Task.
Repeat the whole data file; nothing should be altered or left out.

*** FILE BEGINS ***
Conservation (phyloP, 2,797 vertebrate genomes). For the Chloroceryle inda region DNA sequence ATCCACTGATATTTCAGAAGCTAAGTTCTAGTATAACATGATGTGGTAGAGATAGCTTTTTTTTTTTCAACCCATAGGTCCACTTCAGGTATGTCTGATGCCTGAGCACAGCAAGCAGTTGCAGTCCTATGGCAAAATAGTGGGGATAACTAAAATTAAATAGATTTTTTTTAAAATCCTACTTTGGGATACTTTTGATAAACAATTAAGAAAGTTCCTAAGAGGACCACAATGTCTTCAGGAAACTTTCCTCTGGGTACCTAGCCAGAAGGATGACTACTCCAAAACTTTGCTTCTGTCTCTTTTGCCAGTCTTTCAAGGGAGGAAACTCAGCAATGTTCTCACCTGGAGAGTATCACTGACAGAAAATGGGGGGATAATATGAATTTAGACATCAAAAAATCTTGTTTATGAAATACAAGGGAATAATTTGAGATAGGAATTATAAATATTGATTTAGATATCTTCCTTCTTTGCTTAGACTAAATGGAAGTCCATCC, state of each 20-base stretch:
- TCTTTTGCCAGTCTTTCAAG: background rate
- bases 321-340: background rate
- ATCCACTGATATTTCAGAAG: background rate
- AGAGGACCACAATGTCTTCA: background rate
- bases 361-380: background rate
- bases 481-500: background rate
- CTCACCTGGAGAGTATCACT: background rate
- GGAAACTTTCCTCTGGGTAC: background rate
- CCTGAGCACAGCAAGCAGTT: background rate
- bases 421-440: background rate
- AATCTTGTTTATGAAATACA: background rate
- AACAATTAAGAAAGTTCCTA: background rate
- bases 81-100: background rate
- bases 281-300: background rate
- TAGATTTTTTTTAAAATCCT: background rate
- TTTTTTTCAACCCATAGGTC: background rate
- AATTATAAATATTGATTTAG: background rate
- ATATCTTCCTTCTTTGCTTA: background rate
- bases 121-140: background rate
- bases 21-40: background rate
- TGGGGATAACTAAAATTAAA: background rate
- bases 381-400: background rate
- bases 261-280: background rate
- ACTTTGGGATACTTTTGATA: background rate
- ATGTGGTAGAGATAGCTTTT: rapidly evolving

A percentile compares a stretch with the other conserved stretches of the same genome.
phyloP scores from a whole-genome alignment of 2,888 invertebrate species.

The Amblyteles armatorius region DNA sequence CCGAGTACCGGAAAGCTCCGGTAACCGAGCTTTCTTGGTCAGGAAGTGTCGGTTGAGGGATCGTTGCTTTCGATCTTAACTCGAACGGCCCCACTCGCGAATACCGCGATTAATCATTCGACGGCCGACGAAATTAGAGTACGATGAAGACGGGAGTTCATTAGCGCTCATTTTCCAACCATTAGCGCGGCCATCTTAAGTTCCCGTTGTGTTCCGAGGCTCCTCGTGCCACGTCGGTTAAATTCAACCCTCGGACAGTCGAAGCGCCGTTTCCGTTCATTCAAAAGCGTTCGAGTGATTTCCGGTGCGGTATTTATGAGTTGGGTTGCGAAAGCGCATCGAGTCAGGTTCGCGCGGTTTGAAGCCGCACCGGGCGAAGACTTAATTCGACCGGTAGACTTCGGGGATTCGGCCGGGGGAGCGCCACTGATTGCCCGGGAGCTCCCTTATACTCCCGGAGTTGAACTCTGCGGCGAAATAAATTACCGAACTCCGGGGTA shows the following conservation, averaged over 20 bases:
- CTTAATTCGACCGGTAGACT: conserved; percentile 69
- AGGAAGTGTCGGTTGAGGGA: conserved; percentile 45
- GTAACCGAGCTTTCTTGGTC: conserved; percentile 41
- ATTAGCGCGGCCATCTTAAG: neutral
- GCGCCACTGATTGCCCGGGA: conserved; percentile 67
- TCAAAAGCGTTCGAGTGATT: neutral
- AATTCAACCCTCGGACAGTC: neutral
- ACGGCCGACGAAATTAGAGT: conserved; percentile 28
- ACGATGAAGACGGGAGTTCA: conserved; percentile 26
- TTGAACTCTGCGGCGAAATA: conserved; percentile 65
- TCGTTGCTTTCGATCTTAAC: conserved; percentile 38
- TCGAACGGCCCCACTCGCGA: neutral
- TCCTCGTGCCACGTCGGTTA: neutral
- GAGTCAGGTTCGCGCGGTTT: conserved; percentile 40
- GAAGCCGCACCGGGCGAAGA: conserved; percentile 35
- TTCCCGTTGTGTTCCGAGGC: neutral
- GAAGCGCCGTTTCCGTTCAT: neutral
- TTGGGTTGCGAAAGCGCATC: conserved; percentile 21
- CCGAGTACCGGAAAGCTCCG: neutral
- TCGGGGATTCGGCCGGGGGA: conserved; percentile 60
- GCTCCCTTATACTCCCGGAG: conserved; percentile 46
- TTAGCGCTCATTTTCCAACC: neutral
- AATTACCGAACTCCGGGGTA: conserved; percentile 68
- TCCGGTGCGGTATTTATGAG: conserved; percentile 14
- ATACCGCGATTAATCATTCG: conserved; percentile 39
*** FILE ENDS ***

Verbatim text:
Conservation (phyloP, 2,797 vertebrate genomes). For the Chloroceryle inda region DNA sequence ATCCACTGATATTTCAGAAGCTAAGTTCTAGTATAACATGATGTGGTAGAGATAGCTTTTTTTTTTTCAACCCATAGGTCCACTTCAGGTATGTCTGATGCCTGAGCACAGCAAGCAGTTGCAGTCCTATGGCAAAATAGTGGGGATAACTAAAATTAAATAGATTTTTTTTAAAATCCTACTTTGGGATACTTTTGATAAACAATTAAGAAAGTTCCTAAGAGGACCACAATGTCTTCAGGAAACTTTCCTCTGGGTACCTAGCCAGAAGGATGACTACTCCAAAACTTTGCTTCTGTCTCTTTTGCCAGTCTTTCAAGGGAGGAAACTCAGCAATGTTCTCACCTGGAGAGTATCACTGACAGAAAATGGGGGGATAATATGAATTTAGACATCAAAAAATCTTGTTTATGAAATACAAGGGAATAATTTGAGATAGGAATTATAAATATTGATTTAGATATCTTCCTTCTTTGCTTAGACTAAATGGAAGTCCATCC, state of each 20-base stretch:
- TCTTTTGCCAGTCTTTCAAG: background rate
- bases 321-340: background rate
- ATCCACTGATATTTCAGAAG: background rate
- AGAGGACCACAATGTCTTCA: background rate
- bases 361-380: background rate
- bases 481-500: background rate
- CTCACCTGGAGAGTATCACT: background rate
- GGAAACTTTCCTCTGGGTAC: background rate
- CCTGAGCACAGCAAGCAGTT: background rate
- bases 421-440: background rate
- AATCTTGTTTATGAAATACA: background rate
- AACAATTAAGAAAGTTCCTA: background rate
- bases 81-100: background rate
- bases 281-300: background rate
- TAGATTTTTTTTAAAATCCT: background rate
- TTTTTTTCAACCCATAGGTC: background rate
- AATTATAAATATTGATTTAG: background rate
- ATATCTTCCTTCTTTGCTTA: background rate
- bases 121-140: background rate
- bases 21-40: background rate
- TGGGGATAACTAAAATTAAA: background rate
- bases 381-400: background rate
- bases 261-280: background rate
- ACTTTGGGATACTTTTGATA: background rate
- ATGTGGTAGAGATAGCTTTT: rapidly evolving

A percentile compares a stretch with the other conserved stretches of the same genome.
phyloP scores from a whole-genome alignment of 2,888 invertebrate species.

The Amblyteles armatorius region DNA sequence CCGAGTACCGGAAAGCTCCGGTAACCGAGCTTTCTTGGTCAGGAAGTGTCGGTTGAGGGATCGTTGCTTTCGATCTTAACTCGAACGGCCCCACTCGCGAATACCGCGATTAATCATTCGACGGCCGACGAAATTAGAGTACGATGAAGACGGGAGTTCATTAGCGCTCATTTTCCAACCATTAGCGCGGCCATCTTAAGTTCCCGTTGTGTTCCGAGGCTCCTCGTGCCACGTCGGTTAAATTCAACCCTCGGACAGTCGAAGCGCCGTTTCCGTTCATTCAAAAGCGTTCGAGTGATTTCCGGTGCGGTATTTATGAGTTGGGTTGCGAAAGCGCATCGAGTCAGGTTCGCGCGGTTTGAAGCCGCACCGGGCGAAGACTTAATTCGACCGGTAGACTTCGGGGATTCGGCCGGGGGAGCGCCACTGATTGCCCGGGAGCTCCCTTATACTCCCGGAGTTGAACTCTGCGGCGAAATAAATTACCGAACTCCGGGGTA shows the following conservation, averaged over 20 bases:
- CTTAATTCGACCGGTAGACT: conserved; percentile 69
- AGGAAGTGTCGGTTGAGGGA: conserved; percentile 45
- GTAACCGAGCTTTCTTGGTC: conserved; percentile 41
- ATTAGCGCGGCCATCTTAAG: neutral
- GCGCCACTGATTGCCCGGGA: conserved; percentile 67
- TCAAAAGCGTTCGAGTGATT: neutral
- AATTCAACCCTCGGACAGTC: neutral
- ACGGCCGACGAAATTAGAGT: conserved; percentile 28
- ACGATGAAGACGGGAGTTCA: conserved; percentile 26
- TTGAACTCTGCGGCGAAATA: conserved; percentile 65
- TCGTTGCTTTCGATCTTAAC: conserved; percentile 38
- TCGAACGGCCCCACTCGCGA: neutral
- TCCTCGTGCCACGTCGGTTA: neutral
- GAGTCAGGTTCGCGCGGTTT: conserved; percentile 40
- GAAGCCGCACCGGGCGAAGA: conserved; percentile 35
- TTCCCGTTGTGTTCCGAGGC: neutral
- GAAGCGCCGTTTCCGTTCAT: neutral
- TTGGGTTGCGAAAGCGCATC: conserved; percentile 21
- CCGAGTACCGGAAAGCTCCG: neutral
- TCGGGGATTCGGCCGGGGGA: conserved; percentile 60
- GCTCCCTTATACTCCCGGAG: conserved; percentile 46
- TTAGCGCTCATTTTCCAACC: neutral
- AATTACCGAACTCCGGGGTA: conserved; percentile 68
- TCCGGTGCGGTATTTATGAG: conserved; percentile 14
- ATACCGCGATTAATCATTCG: conserved; percentile 39